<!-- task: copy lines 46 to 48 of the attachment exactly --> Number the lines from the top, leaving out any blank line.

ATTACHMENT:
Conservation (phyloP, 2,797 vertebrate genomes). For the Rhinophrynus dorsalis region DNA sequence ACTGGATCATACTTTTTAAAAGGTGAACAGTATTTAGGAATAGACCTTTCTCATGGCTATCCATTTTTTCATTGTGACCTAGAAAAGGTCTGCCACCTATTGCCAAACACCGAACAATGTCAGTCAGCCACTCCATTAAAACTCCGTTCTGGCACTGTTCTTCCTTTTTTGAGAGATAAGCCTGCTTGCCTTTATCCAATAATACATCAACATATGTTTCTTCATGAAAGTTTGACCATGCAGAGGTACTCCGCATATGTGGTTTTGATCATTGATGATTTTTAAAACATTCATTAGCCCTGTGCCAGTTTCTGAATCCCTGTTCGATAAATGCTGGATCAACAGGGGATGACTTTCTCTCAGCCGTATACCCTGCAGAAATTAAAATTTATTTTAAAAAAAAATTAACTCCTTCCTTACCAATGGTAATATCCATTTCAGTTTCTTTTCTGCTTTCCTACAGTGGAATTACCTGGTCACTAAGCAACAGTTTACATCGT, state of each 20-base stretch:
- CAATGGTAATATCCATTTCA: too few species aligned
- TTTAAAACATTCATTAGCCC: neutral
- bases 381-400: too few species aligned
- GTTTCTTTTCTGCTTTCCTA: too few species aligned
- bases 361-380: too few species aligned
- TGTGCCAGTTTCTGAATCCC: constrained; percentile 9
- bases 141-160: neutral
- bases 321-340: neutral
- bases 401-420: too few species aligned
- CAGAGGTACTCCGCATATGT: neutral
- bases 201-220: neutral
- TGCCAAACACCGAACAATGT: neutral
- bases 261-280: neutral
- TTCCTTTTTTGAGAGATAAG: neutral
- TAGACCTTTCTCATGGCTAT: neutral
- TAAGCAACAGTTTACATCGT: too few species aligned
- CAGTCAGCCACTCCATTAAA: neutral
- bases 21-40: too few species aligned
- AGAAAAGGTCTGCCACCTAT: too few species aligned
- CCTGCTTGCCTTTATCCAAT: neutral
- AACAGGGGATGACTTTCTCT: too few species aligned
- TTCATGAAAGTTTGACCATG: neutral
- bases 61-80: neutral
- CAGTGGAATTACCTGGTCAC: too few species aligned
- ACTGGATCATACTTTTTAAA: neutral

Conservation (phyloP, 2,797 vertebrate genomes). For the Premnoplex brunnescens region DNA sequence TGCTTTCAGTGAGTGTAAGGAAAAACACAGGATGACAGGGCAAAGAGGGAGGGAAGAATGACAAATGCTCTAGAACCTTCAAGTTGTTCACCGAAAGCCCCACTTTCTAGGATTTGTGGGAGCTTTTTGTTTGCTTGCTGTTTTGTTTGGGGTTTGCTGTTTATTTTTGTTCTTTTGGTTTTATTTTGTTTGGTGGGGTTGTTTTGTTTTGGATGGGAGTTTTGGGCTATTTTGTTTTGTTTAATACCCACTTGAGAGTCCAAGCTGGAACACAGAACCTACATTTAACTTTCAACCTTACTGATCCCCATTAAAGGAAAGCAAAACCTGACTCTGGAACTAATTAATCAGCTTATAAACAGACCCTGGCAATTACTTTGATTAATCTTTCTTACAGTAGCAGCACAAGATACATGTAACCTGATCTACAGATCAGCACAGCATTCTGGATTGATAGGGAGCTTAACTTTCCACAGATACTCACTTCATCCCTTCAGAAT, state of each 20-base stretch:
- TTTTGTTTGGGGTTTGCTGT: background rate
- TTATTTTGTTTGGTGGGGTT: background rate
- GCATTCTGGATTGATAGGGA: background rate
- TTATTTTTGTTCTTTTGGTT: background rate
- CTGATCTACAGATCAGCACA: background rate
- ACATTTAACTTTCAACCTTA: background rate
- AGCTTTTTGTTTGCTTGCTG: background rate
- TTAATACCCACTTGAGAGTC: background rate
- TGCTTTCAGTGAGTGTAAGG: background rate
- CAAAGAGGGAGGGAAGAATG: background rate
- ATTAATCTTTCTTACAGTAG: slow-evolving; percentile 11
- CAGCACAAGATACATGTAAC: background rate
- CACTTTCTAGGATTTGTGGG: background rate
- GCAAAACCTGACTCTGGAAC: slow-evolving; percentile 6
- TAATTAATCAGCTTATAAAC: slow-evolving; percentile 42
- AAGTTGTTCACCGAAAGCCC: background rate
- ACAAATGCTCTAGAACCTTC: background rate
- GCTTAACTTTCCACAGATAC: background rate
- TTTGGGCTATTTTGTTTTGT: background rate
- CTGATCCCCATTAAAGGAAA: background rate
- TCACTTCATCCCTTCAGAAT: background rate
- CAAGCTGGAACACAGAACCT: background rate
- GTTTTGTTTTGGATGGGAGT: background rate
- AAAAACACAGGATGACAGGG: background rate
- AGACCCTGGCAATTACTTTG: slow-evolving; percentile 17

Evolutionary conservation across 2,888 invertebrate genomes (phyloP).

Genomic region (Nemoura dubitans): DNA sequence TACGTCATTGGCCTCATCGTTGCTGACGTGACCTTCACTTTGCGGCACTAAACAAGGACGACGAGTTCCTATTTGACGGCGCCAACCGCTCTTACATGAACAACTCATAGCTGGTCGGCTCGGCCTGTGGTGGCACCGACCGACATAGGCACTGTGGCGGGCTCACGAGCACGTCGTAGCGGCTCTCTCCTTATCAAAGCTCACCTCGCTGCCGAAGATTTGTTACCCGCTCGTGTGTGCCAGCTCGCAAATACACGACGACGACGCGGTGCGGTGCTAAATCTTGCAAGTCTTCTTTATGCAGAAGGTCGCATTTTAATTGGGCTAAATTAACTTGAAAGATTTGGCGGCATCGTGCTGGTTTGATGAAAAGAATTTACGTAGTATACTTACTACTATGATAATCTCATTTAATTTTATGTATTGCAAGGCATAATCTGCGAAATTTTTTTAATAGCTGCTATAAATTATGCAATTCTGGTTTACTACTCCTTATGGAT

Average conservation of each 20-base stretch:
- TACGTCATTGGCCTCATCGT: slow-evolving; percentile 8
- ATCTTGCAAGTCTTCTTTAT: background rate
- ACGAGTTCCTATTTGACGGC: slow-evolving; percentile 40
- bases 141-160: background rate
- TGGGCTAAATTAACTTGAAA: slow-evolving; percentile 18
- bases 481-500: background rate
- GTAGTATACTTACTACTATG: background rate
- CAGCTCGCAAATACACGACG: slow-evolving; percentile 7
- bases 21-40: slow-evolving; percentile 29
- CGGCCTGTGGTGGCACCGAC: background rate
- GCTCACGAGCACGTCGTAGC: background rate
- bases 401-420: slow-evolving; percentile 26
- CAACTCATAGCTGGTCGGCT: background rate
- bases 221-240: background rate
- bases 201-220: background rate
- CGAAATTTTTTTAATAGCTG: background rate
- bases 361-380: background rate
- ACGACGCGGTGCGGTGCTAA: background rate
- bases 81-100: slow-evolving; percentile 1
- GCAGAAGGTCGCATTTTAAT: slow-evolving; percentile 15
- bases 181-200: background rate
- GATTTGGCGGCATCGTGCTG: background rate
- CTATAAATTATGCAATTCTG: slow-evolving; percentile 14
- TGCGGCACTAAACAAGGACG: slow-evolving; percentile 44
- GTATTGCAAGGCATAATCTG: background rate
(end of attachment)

- TTTGGGCTATTTTGTTTTGT: background rate
- CTGATCCCCATTAAAGGAAA: background rate
- TCACTTCATCCCTTCAGAAT: background rate